Words matter

In an answer to a reader question, NPR explains why it uses both "climate change" and "global warming" to refer to the concept of rising anthropogenic greenhouse gasses forcing a corresponding rise in global average temperature. Personally, I try to use "climate change" in all cases, for the same reason NPR likes that name—it doesn't confuse people who might otherwise not realize that a rising global average temperature can cause diverse local effects that aren't limited to higher temperatures.


  1. I would think people who believe man-made climate change is real would prefer the term “climate change.”  At the very least, it makes it harder for the deniers to say, “it’s cold, there’s a blizzard, global warming is a scam!”

    1. Words definitely do matter, which is why I’m uncomfortable with the use of “believe” to describe acceptance of scientific concepts such as climate change and evolution.

      1. Nonsense. Belief is “a state or habit of mind in which trust or confidence is placed in some person or thing”, and it certainly applies here: from the evidence available, we have a belief that anthropogenic climate change is happening. You are confusing belief with Faith, i.e., “belief that does not rest on logical proof or material evidence.”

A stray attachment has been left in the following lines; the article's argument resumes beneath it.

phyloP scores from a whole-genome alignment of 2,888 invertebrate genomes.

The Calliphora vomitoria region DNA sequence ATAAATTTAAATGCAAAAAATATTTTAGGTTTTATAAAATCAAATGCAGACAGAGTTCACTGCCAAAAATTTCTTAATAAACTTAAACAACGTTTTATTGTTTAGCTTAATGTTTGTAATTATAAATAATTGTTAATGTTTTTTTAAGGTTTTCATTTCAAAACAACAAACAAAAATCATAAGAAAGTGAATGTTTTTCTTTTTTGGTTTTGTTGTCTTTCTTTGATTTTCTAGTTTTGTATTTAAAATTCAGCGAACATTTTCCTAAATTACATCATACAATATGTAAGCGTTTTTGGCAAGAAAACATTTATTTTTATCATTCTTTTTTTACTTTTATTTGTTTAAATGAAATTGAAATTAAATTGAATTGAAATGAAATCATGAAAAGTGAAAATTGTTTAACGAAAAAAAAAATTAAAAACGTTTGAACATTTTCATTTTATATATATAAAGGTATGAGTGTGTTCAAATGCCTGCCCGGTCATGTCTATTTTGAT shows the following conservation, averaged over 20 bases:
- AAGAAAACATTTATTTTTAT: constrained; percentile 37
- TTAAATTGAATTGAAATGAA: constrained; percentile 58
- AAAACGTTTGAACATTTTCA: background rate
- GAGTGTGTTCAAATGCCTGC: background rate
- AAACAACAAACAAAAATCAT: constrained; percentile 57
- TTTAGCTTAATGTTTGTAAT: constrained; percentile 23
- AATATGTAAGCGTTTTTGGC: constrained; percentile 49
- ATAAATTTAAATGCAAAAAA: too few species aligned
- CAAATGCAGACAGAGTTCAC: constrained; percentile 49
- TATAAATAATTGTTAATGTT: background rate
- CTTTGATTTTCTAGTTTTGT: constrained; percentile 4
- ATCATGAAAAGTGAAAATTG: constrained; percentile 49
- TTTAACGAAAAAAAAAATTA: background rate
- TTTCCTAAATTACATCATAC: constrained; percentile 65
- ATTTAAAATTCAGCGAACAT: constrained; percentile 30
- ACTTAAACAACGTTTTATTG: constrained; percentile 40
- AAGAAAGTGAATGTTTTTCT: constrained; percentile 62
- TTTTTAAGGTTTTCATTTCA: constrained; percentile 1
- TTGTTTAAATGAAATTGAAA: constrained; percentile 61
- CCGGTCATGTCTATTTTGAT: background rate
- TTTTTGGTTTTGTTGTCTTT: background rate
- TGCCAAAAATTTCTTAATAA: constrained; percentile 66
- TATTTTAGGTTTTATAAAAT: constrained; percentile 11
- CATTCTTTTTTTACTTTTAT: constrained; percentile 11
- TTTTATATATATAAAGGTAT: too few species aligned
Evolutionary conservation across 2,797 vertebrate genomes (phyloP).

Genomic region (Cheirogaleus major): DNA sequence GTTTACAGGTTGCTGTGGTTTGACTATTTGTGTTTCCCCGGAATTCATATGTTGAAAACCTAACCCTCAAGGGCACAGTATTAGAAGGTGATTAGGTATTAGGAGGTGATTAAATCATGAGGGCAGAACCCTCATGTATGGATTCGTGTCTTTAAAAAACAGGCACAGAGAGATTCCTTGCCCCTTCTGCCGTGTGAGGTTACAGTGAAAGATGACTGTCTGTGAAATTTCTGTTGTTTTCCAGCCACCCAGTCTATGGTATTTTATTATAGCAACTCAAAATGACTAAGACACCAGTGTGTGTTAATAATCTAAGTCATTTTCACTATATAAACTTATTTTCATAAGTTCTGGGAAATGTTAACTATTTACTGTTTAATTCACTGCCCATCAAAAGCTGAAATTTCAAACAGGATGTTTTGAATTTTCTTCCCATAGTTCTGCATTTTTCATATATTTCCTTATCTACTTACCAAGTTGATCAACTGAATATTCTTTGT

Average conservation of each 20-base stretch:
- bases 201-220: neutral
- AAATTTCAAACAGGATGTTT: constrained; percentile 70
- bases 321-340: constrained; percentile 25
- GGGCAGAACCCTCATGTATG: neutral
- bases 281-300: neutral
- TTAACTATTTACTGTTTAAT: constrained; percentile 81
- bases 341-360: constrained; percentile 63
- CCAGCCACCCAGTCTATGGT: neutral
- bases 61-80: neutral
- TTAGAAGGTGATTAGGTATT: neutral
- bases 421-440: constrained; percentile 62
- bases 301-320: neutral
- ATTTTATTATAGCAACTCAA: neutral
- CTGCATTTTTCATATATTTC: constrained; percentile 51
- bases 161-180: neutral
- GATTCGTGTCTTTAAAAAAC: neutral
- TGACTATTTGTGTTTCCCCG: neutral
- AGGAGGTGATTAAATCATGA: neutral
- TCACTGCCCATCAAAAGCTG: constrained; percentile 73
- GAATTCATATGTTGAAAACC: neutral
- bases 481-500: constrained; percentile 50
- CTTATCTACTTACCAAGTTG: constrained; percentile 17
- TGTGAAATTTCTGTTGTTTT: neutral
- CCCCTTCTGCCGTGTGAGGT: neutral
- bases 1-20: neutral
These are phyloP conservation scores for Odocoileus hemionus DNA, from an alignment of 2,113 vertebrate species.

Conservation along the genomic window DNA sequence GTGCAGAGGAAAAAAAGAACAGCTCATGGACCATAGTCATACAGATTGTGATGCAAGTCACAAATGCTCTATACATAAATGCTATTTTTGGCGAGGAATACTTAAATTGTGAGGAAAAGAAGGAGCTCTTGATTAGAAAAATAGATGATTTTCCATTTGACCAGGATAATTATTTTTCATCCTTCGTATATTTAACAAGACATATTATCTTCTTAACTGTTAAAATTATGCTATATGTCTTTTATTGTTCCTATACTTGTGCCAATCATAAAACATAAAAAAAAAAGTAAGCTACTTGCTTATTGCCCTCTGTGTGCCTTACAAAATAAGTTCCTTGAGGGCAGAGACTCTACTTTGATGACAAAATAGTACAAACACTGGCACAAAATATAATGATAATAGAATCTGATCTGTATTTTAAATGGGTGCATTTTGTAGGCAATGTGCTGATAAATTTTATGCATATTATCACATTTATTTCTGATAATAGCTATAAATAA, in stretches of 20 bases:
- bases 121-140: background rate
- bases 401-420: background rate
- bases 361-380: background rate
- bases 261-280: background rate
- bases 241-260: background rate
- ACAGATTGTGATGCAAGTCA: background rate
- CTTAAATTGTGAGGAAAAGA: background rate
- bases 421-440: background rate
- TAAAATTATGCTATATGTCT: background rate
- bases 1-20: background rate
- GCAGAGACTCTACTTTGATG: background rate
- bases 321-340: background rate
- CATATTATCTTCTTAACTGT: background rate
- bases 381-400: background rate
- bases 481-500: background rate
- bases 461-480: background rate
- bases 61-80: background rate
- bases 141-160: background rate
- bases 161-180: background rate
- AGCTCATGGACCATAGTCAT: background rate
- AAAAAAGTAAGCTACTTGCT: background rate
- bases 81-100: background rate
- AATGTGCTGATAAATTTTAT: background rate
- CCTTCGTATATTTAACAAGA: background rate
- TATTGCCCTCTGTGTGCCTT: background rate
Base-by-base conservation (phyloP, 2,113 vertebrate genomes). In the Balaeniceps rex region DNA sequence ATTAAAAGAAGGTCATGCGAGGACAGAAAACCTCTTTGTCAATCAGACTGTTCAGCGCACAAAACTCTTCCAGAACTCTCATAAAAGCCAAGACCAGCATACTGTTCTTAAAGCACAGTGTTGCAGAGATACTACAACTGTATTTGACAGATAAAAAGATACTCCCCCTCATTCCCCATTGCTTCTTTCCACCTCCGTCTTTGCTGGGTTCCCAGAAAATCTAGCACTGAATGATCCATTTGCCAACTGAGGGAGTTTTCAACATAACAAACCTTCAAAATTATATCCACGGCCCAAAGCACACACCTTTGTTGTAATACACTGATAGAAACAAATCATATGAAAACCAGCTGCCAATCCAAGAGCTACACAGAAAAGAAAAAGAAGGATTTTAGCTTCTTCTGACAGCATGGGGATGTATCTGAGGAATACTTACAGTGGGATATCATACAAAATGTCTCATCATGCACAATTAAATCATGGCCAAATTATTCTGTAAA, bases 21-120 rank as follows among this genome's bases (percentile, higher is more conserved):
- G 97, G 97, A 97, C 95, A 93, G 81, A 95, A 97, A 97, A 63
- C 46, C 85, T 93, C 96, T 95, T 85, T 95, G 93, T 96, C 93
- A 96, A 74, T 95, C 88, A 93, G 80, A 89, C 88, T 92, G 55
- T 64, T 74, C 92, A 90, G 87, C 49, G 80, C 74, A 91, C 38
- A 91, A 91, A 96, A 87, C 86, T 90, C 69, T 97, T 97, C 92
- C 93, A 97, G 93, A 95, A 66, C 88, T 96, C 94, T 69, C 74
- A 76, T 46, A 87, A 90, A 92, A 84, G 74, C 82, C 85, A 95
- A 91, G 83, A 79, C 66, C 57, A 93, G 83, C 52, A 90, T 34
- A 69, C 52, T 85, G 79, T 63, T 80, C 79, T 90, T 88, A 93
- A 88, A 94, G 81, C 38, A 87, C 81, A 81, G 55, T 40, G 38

2. Yes, unfalsifiable statements are harder to falsify. That’s also what makes religion religion, instead of science. “Climate change” makes global warming unfalsifiable. Colder? It’s climate change! Warmer? Climate change! Storms? Climate change! Calm? Climate change! Perfect for those who have ditched the local church because it’s uncool, but haven’t managed to free themselves from the religious impuse and associated desire to belong to a congregation, and cry damnation on all the heretics, or “climate deniers” as they’re currently known.

      1. You do know that Climate Change is just a name, not the actual body of claims, right? Because that argument is ridiculous; there are plenty of falsifiable claims made from the models and projections created by climate researchers.

  2. When you add energy to a system you increase the chances and severity of turbulence.  Climate Change better describes this turbulence, even though the net result is Global Warming.

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